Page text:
Plastics are hard to avoid in daily life. European Parliament, CC BY-NC-ND

Our complicated relationship with plastic: 5 essential reads

Editor’s note: As we come to the end of the year, Conversation editors take a look back at the stories that – for them – exemplified 2018.

From its arrival decades ago, plastic has transformed modern life. But in 2018, the alarm over the plastic pollution crisis sounded louder than ever. On Earth Day, the United Nations issued its first State of Plastics report, calling for more recycling and better ways to manufacture and manage the material in its many forms.

At The Conversation, we took a broad view of plastic, working with scholars to explain not only the environmental and health effects but also its cultural contribution and the industries that handle plastic goods – and waste.

1. We are guinea pigs

People now regularly hear reports of sea animals discovered with stomachs full of human-discarded plastic. But much of the plastic pollution in the oceans is microplastics – many times smaller than the width of a human hair.

Environmental epidemiologist John Meeker from the University of Michigan writes that the health effects of these microplastics, which are also found in many consumer products, are largely unknown. He walks through what scientists do know and notes that “given that human exposure to microplastics is widespread, results from animal studies are certainly a cause for concern and an important factor for risk assessment.”

2. Rivers and lakes

Many people probably know about the great Pacific garbage patch, a massive accumulation of trash between Hawaii and California. But plastics are accumulating in lakes and rivers as well, write Matthew J. Hoffman and Christy Tyler from Rochester Institute of Technology. They describe their research that uses computer models to measure how much is piling up in the Great Lakes (about 10,000 tons per year) and to predict where it will go.

They found that because of winds, plastics do not accumulate in a giant patch as they do in the Pacific Ocean, but that introduces the question: Where is it going? “If we can accurately track different types of plastic pollution after they enter the water,” they write, “we can focus on the types that end up in sensitive habitats and predict their ultimate fate.” Their study found that much of it sinks to the bottom, which sheds light on what species are being affected.

3. Better materials?

Are plant-based plastics the answer to the plastic trash problem? Biochemist Danny Ducat from Michigan State says it’s not that simple. He describes the different types of bio-plastics and how recycling systems will need to change to handle plant-based plastics.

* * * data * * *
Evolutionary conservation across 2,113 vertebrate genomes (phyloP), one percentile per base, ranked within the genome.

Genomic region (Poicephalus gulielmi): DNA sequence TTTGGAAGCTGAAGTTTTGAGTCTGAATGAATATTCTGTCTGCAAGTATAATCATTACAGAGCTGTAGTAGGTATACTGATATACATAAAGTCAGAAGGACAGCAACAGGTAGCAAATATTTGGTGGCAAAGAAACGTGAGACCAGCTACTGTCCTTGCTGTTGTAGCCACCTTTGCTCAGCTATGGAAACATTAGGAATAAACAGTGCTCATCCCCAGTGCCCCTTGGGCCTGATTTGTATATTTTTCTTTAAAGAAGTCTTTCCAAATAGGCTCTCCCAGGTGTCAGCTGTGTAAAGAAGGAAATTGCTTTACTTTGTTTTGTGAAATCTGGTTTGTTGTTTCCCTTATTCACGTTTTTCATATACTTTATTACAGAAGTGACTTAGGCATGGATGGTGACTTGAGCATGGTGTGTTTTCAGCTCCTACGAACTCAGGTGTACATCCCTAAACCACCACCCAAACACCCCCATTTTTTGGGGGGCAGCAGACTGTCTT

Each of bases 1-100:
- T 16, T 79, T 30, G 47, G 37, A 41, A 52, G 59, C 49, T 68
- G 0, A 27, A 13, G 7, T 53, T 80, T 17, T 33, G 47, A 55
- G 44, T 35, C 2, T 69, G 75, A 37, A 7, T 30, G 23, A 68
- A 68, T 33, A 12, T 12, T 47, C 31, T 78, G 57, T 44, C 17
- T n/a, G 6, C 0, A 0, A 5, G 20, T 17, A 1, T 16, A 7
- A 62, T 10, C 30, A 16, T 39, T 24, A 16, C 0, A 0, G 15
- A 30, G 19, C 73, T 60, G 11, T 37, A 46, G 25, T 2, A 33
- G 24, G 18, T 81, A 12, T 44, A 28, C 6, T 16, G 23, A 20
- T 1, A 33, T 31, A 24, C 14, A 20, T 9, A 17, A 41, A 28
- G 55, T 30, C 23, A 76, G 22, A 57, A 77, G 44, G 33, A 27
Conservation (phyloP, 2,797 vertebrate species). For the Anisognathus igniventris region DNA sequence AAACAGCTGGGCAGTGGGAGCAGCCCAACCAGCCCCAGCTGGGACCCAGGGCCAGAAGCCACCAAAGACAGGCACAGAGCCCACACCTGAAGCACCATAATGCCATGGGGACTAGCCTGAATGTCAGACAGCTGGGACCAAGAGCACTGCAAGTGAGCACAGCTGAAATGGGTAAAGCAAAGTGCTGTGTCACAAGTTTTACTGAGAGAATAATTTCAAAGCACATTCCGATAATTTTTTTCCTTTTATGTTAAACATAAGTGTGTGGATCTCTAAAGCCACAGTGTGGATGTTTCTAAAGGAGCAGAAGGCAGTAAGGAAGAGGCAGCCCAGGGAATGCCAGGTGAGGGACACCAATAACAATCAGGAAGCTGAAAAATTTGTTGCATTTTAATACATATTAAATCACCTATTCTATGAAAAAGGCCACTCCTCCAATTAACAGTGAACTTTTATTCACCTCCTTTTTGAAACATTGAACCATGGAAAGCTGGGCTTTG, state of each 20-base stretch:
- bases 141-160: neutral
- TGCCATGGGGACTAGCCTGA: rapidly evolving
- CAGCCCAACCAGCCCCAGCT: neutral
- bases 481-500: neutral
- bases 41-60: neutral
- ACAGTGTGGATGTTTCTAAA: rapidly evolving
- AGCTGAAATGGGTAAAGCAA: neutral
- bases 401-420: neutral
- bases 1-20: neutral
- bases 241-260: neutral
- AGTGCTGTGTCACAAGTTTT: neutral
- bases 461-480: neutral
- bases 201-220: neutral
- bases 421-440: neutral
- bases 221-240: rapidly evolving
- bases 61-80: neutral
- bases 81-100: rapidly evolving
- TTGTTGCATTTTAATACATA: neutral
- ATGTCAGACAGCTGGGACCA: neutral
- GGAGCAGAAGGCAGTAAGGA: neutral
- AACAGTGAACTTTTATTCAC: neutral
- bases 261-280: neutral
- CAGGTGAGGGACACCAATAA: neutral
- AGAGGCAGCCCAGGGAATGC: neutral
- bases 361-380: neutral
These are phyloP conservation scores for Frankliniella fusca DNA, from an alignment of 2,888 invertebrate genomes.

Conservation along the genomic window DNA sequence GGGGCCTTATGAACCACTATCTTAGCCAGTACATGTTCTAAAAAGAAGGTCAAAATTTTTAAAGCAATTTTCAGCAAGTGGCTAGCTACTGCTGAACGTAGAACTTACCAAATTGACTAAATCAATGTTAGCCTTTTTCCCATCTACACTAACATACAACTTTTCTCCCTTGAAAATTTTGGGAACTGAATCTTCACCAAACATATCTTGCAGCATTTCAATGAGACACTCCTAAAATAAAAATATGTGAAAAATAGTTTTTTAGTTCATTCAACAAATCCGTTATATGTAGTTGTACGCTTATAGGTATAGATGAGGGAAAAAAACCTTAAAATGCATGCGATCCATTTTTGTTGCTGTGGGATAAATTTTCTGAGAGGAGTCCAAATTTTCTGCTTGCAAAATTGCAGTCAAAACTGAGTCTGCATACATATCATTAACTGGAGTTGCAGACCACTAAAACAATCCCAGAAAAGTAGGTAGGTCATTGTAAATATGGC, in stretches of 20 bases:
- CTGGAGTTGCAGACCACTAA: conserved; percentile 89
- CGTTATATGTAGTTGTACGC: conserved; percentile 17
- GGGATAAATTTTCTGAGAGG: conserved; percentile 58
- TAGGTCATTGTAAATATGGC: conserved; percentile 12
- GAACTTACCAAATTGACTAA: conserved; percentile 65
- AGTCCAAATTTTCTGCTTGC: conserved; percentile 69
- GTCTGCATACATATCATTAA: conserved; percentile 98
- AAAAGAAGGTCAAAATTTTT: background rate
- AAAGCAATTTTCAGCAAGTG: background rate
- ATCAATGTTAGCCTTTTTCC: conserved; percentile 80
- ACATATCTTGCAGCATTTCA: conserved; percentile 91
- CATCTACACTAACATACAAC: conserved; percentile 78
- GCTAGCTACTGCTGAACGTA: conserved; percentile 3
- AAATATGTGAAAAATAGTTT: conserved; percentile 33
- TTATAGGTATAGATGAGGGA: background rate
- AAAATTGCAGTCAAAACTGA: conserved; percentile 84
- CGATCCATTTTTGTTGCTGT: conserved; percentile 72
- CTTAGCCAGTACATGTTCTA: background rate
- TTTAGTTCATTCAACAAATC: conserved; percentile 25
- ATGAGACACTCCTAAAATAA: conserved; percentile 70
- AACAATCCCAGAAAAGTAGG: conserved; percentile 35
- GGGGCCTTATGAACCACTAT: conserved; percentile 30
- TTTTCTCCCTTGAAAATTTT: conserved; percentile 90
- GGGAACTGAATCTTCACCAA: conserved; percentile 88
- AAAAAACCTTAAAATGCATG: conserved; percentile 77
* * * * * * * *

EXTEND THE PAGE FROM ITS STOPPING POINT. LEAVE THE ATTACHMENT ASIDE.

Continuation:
“Bio-based plastics will still languish for decades or centuries if they are thrown in the trash and buried in landfills…By contrast, compostable plastics are largely degraded within three months inside industrial compost facilities, where conditions are managed to promote aeration and temperatures are often substantially higher because of all of the microbial activity,” Ducat writes.

4. The impact of China’s ‘National Sword’ policy

About 75 percent of the plastics discarded in the U.S. end up in landfills. And in 2018, China threw the plastic recycling industry in disarray by sharply cutting the amount of foreign scrap material it would accept.

This has resulted in stockpiles of unrecycled trash and left municipalities considering changes to their recycling practices. University of California, Berkeley researcher Kate O’Neill sees China’s rejection of our contaminated trash as an opportunity to innovate.

“Critiques of recycling are not new, and critiques of recycling plastic are many, but I still believe it makes sense to expand, not abandon, the system. This will require large-scale investment and, in the long term, implementing upstream policies, including product bans,” O’Neill writes.

5. In the hands of designers

Certainly, there’s no shortage of things to worry about when it comes to plastic. But let’s also consider some of many conveniences this wonder material has brought.

Marsha Bryant from University of Florida teaches a course in Tupperware products and their emergence in 1950s America and writes about how it demonstrates “how a compelling, innovative design can have mass appeal.” And Kiersten Muenchinger from the University of Oregon tells the story of how silicone – originally conceived as an insulating material – has transformed our kitchens over the past two decades.

To read the entire series on plastics, click here.